Wednesday, 8 September 2021


When Volker reached out to me a little while back to ask me to have a look at some blurb he’d written for a new puzzle he’d designed, my interest was piqued. It was called Fermat and the blurb described a lengthy design process that resulted in a single solution for putting three innocuous-looking triangular pieces inside a slightly lipped box.

The box will be familiar to anyone who’s played with any of the Euklid series (and a few others) – there’s just enough of a lip that you can’t ignore it, but it hardly seems to block off any of the entrance at all – until, that is, you start to try and place pieces inside the box.

Several weeks later the good folks at Pelikan announced that Fermat was ready for sale so I loaded up the virtual shopping cart and checked out – I ended up buying quite a few things from that release, and Fermat is definitely a firm favourite.

There are indeed three slightly differently sized triangular wooden blocks to be placed inside the box, below the lip. Each of the pieces will readily slide in and out and once inside they can all be manoeuvred around… in fact putting two in simultaneously isn’t all that complicated either – however, putting three of them in at the same time is impossible. (I’ll just tell you that now to save you all the bother.)

I spent an inordinate amount of time working out how best to move things around inside the box and I’d pretty much decided how the pieces need to be in there for the last piece to be inserted (my go-to strategy for these sorts of puzzle). I found a lot of ways to do stuff, just not the right stuff.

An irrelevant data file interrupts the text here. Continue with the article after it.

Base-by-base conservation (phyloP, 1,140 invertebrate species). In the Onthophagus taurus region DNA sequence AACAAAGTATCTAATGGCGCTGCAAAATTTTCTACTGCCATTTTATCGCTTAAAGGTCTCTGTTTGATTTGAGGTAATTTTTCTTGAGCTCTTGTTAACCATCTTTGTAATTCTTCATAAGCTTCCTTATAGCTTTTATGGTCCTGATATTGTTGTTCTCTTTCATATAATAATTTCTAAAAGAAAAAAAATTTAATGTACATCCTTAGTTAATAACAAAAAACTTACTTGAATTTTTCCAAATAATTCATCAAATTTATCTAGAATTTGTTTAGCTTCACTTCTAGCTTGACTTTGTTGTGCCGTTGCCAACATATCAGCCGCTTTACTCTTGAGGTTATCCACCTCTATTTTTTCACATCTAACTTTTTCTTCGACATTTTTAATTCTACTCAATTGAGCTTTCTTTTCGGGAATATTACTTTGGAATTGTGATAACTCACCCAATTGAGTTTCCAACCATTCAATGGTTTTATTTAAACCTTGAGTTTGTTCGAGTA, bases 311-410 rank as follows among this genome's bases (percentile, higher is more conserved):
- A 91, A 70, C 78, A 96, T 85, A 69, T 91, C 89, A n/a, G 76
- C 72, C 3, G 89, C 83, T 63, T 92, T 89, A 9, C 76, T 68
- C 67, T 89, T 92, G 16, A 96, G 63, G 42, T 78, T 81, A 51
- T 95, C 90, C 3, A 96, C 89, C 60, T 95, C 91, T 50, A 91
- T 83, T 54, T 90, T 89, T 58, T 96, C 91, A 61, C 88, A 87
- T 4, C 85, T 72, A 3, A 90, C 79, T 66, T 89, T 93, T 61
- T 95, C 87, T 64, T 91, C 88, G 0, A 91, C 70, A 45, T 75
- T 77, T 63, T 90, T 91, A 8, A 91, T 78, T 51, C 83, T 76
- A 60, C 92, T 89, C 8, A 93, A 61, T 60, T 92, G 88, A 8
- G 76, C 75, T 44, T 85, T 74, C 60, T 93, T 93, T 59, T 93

At one point I did what I suspect is a bit of a right of passage for this puzzle: I encouraged two blocks to slide past one another with the teeniest amount of pressure and then had a real heart-hits-the-table-kind-of-moment when I realised that I couldn’t get in underneath those pieces to push it back with the same teeny-tiny amount of pressure. For the next few days I tried variations on variations for getting the pieces properly aligned and getting one to slide past the other – all with zero success… I let some of my puzzling mates know that I’d done something a little silly and they mustered all their sympathy and duly laughed uproariously at me. (Thanks chaps!)

I applied a little thought to the subject and came up with a handy way of getting myself out of my little predicament and thankfully that worked a treat – but learn from my silly mistake folks: literally NO FORCE should be applied – seriously.  

Newly invigorated by all my mates solving it and telling me how much they liked it, I set at it again, being a lot more circumspect this time… I spent a while exploring the same blind alleyways I’d tried over the past week or two and then changed my perspective entirely… and that proved to be the right thing to do – I broke it down into a set of smaller problems and solved those in turn and then bundled the whole thing up into one big solution – and I think it’s great…

Unless Nick says otherwise, I think Volker has successfully designed out all of the other solutions and forced the solver to replicate the exact set of manoeuvres he set out to build into the solution.

This is definitely one of those puzzles that suckers you in thinking “How hard can it be” and then shows you exactly how hard!

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